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a whole class. But in truth Hobbes himself makes no claims to any discovery, and introduces this law of association, or (in his own language) discursion of mind, as an admitted fact, in the solution alone of which, and this by causes purely physiological, he arrogates any originality. His system is briefly his ;' whenever the senses are impinged on by external objects, whether by the rays of light reflected from them, or by effluxes of their finer particles, there results a correspondent motion of the innermost and subtlest organs. This motion constitutes a representation, and there remains an impression of the same, or a certain disposition to repeat the same motion. Whenever we feel several objects at the same time, the impressions that are left (or in the language of Mr. Hume, the ideas) are linked together.
Whenever therefore any one of the movements, which constitute !
a complex impression, is renewed through the senses, the others succeed mechanically. It follows of necessity, therefore, that Hobbes, as well as Hartley and all others who derive association from the connexion and interdependence of the supposed matter, the movements of which constitute our thoughts, must have reduced all its forms to the one law of Time. But even the merit of announcing this law with philosophic precision cannot be fairly conceded to him. For the objects of any two ideas need not
* [The Editor has never been able to find in the writings of Des Cartes anything coming up to the statement in the text. Certainly nothing of the sort follows the paragraph containing the story of the amputated hand. That Des Cartes was a Nominalist is clear from the following passage :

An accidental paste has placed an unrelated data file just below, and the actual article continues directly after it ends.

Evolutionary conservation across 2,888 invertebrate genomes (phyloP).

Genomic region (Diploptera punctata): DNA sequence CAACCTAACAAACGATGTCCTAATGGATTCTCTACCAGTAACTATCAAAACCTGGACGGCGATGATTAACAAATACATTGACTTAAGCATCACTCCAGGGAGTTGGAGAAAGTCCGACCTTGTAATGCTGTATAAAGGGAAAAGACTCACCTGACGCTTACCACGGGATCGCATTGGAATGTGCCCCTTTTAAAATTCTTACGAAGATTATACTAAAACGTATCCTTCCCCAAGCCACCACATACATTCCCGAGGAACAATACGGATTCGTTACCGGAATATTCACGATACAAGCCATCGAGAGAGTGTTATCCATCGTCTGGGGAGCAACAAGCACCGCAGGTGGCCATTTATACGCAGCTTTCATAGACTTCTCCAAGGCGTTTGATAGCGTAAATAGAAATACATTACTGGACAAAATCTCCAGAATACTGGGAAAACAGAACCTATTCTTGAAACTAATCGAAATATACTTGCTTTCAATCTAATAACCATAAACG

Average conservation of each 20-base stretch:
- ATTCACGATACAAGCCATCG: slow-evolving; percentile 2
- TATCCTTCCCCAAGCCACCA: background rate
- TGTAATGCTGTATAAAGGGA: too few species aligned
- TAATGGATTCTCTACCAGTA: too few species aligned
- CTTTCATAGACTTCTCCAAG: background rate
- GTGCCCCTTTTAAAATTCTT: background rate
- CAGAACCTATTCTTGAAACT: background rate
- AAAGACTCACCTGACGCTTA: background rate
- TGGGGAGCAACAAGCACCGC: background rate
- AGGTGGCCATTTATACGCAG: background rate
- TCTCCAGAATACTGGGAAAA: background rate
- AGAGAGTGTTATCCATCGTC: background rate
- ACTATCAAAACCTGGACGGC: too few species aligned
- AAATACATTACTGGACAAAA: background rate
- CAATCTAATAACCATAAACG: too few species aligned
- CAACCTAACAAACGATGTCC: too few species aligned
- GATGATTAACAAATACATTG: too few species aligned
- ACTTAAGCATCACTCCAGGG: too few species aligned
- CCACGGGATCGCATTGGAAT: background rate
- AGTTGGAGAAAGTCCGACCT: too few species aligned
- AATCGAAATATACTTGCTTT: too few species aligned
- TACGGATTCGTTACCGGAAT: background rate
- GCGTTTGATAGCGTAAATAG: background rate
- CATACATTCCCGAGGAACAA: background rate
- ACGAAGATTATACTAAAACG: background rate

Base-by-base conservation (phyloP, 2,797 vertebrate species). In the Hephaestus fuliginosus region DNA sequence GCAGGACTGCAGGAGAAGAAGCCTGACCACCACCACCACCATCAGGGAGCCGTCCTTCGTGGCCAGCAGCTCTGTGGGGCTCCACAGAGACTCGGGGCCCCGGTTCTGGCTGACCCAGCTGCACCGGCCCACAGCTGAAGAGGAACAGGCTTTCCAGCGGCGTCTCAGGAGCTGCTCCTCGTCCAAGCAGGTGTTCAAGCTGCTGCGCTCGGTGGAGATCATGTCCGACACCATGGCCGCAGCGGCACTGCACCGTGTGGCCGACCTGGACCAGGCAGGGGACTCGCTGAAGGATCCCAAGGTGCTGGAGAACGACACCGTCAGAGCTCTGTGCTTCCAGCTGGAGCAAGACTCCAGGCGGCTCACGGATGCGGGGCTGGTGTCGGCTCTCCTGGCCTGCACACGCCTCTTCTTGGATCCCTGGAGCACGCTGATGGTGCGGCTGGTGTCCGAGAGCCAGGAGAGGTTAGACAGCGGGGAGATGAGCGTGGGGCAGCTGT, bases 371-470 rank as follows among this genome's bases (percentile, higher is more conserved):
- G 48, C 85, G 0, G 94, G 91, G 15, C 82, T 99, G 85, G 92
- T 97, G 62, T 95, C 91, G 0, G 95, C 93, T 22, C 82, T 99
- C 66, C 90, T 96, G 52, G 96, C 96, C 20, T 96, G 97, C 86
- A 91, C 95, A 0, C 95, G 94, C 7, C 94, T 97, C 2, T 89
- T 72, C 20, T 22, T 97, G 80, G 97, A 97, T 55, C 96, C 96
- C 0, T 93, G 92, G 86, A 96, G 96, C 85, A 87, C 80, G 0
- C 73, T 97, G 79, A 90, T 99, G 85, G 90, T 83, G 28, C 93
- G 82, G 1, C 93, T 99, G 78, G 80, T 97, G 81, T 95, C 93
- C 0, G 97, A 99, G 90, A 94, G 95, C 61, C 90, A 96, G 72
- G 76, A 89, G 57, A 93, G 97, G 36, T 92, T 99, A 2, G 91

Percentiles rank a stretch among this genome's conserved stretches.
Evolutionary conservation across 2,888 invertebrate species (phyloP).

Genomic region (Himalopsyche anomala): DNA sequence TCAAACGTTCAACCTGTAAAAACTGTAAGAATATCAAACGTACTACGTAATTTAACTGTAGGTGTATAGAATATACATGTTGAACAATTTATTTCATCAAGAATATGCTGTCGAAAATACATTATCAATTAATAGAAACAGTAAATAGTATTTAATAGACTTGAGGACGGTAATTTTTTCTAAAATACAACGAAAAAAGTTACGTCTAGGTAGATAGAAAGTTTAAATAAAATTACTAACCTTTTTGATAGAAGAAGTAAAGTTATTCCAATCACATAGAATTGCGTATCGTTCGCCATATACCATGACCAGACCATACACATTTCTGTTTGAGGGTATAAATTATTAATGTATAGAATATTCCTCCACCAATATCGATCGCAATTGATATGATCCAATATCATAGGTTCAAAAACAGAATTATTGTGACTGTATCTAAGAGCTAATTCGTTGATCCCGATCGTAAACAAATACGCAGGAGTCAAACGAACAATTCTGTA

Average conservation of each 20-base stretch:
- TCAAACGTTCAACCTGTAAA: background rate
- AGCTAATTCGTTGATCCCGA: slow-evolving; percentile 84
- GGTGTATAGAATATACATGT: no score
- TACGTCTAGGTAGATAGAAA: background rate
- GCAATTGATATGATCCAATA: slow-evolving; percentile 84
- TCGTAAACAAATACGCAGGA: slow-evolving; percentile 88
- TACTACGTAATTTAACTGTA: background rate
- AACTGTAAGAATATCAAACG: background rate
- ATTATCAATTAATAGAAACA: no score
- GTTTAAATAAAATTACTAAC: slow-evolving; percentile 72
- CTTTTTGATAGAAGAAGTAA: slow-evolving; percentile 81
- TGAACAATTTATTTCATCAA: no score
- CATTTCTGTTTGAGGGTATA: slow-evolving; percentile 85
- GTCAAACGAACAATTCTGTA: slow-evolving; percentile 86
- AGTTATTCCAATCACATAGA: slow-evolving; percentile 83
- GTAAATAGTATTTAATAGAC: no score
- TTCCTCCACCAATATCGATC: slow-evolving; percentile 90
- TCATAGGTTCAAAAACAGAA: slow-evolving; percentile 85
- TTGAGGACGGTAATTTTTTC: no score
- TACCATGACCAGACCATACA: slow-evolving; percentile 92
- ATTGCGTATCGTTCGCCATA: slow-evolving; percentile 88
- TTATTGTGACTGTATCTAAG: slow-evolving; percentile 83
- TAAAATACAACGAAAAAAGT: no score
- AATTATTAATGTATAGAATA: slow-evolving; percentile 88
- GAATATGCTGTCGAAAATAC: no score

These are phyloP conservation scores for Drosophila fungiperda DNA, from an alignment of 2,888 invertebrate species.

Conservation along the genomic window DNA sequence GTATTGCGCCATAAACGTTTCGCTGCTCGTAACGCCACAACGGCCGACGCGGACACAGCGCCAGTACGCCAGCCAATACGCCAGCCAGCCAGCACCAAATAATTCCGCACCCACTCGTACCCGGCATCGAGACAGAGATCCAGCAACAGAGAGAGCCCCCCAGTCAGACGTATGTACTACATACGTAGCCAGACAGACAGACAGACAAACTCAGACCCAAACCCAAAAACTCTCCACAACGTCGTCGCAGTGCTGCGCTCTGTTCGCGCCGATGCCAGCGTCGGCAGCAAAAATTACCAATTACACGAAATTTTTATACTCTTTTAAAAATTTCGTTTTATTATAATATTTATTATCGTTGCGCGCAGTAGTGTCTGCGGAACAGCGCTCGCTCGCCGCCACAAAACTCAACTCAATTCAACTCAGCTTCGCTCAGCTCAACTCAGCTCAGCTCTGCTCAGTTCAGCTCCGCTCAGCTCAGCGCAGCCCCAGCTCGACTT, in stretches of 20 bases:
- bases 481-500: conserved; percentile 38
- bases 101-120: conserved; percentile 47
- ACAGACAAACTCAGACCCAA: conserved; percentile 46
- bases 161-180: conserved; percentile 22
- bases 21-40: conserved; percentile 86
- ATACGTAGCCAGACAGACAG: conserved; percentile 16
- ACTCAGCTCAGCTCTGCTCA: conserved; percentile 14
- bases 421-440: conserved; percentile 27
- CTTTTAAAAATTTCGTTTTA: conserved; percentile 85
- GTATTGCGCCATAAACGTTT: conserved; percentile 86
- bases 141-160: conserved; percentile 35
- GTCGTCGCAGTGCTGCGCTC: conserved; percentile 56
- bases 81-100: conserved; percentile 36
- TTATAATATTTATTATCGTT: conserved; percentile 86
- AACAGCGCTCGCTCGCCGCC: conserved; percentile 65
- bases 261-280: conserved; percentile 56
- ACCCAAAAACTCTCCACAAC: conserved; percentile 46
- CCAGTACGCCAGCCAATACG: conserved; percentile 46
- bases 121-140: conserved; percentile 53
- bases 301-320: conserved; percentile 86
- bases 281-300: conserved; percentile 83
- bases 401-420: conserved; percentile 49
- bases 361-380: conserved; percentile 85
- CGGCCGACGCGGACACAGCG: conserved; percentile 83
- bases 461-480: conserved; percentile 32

Et optime comprehendimus, qua pacto a varia magnitudine, figura et motu particularum unius corporis, varii motus locales in alio corpore excitentur ; nullo autem modo possumus intelligere, quo pacto ab iisdem (magnitudine scilicet, figura, et motu), aliquid aliud producatur, omnino diversæ ab ipsis naturæ, quales sunt illæ formæ substantiales et qualitates reales, quas in rebus esse multi supponunt; nec etiam quo pacto postea istæ qualitates aut formæ vim habeant in aliis corporibus motus locales excitandi. Princip. IV., 198 Ed.]
[See Human Nature. C. ii , 111. Leviathan ubi supra. Ed.] $ I here used the word idea in Mr. Hume's sense on account of its general currency amongst the English metaphysicians; though against my own judgment, for I believe that the vague use of-this word has been the cause of much error and more confusion. The word, idia, in its original have co-existed in the same sensation in order to become mutually associable. The same result will follow when one only of the two ideas has been represented by the senses, and the other by the memory.
sense as used by Pindar, Aristophanes, and in the Gospel of St Matthew, represented the visual abstraction of a distant object, when we see the whole without distinguishing its parts.* Plato adopted it as a technical term, and as the antithesis to sidwlov, or sensuous image; the transient and perishable" emblem, or mental word, of the idea. Ideas themselves he considered as mysterious powers, living, serminal, formative, and exempt from time. In this sense the word Idea became the property of the Platonic school; and it seldoin occurs in Aristotle, without sume such phrase annexed to it, as according to Plato, or as Plato says. Our English writers to the end of the reign of Charles II., or somewhat later, employed it either in the original sense, or Platonically, or in a sense nearly correspondent to our present use of the substantive Ideal ; always however opposing it, more or less, to image, whether of present or absent objects. The reader will not be displeased with the following interesting exempli. fication from Bishop Jeremy Taylor. “St. Lewis the King sent Ivo Bishop of Chartres on an embassy, and he told, that he met a grave and stately matron on the way with a censer of fire in one hand, and a vessel of water